Commented Apr 5, 2023 at 7:26

3 Answers 3

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You don't want to wait 2+ iterations to deliver and get feedback on things. If you wait too long to get feedback from customers and users, you could invest too much effort in building the wrong thing that would go wasted when you need to do significant rework or even throw the work away.

If you can't deliver something to production and get feedback on the feature in one iteration, the next best course of action is to get something that you can demonstrate to end users, perhaps in a test environment, and get feedback on that increment in one iteration. You can use mock data to simulate anything that you don't have, but by implementing a real slice of the workflow and getting feedback, you can validate a portion of your design and implementation to make sure it's what is truly desired before you spend weeks or months working on it.

I would also suggest looking at your organizational structure. Needing to coordinate 4 teams to implement one piece of user-facing functionality is extremely inefficient. There's probably unnecessary overhead with respect to communication and coordination. I'd also think that competing priorities in the teams may lead to dependent work not starting or finishing as expected. Organizing your teams in a way that allows a single team to take on the full scope of work would probably reduce the overall time to implement, as well.

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AS A User I want to...

It is subject for one user story (US), from the user perspective the user requests and gets documents.

Framing the requirements in one or multiple US(s) and launching the feature in a sprint should be unrelated. Since the requirements are user stories the effort is in story points and considering team's velocity gives a sense about the launch time either if there is one or multiple US(s). There is possible to express story points to man-days and have a cost-time-scope overview although unadvisable.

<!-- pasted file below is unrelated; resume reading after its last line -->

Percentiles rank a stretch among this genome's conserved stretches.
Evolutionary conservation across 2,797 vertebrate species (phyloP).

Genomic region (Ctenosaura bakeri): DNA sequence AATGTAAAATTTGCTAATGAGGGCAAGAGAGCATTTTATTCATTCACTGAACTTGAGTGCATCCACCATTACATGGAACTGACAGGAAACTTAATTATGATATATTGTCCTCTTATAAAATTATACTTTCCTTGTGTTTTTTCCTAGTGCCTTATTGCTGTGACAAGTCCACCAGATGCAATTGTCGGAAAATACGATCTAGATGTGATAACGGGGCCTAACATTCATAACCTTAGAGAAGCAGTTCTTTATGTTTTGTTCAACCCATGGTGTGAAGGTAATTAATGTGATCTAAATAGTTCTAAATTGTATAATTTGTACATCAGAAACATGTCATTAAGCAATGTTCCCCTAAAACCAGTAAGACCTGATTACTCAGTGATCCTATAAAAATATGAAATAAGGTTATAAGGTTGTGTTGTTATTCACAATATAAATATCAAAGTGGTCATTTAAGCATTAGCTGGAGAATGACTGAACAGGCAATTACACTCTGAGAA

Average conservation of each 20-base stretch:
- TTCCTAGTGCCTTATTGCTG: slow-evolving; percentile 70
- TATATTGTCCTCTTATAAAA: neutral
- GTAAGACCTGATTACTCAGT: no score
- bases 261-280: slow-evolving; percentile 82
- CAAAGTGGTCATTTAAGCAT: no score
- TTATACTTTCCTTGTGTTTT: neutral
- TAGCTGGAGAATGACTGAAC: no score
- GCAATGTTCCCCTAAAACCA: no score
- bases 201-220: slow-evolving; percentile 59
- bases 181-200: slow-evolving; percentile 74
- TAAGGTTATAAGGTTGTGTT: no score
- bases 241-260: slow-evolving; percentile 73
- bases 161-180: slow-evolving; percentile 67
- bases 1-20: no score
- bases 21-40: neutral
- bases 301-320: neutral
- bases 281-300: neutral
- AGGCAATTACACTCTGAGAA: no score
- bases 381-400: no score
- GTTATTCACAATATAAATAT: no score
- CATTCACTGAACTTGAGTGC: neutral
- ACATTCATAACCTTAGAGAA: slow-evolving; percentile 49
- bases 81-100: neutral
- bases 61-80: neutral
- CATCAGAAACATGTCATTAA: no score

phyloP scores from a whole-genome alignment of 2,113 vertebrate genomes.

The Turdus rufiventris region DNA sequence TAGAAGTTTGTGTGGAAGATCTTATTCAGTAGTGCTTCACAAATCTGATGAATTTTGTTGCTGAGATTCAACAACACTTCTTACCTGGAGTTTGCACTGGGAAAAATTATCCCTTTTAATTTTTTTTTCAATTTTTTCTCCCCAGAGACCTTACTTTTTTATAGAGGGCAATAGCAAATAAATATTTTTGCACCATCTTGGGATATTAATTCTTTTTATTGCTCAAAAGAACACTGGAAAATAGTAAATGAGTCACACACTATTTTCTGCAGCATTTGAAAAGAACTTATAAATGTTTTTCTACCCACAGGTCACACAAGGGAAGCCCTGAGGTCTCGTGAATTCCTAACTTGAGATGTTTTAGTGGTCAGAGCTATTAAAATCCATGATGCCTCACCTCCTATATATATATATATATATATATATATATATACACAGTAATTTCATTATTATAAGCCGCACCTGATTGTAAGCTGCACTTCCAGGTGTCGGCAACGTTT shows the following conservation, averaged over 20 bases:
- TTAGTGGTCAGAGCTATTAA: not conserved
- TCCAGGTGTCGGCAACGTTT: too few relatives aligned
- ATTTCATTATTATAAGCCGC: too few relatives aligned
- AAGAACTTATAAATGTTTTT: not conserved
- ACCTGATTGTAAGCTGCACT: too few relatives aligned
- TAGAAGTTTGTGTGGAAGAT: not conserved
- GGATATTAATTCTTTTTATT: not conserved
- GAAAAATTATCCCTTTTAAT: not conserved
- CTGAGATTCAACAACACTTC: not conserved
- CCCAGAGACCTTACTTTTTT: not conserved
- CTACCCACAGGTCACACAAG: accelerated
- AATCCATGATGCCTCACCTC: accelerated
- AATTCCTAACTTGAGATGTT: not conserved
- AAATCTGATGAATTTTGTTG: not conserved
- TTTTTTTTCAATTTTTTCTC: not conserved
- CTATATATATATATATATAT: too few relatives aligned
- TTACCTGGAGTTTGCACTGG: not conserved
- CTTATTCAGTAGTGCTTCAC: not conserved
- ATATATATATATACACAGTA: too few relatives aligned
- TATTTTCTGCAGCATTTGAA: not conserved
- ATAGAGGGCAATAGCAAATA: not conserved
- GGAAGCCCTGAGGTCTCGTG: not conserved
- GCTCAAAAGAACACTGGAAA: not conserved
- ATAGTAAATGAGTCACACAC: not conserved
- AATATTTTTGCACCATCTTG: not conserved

To leverage the parallelism in a multi-team environment, where features developed by different teams depend on each other, the teams have to previously agree on interconnections, then each team develop hard coded versions of external features they have to relay on (so called mock implementations), develop the feature the team has to launch using the mocks and replace the mocks with real features once they are available.

The workflow could be summarized by Plan-Build-Run or "First do it, then do it right, then do it better".

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Ideally user stories should take less than a sprint. The trouble is the client doesn't care about your process. They want their big story finished and demoed. not "unfinished" bits.

So break it up internally if you need to. call it an epic and make stories, or split it and only demo the last story.

But don't argue with them that they are asking for the wrong thing or demo 'incomplete' stuff. They won't care.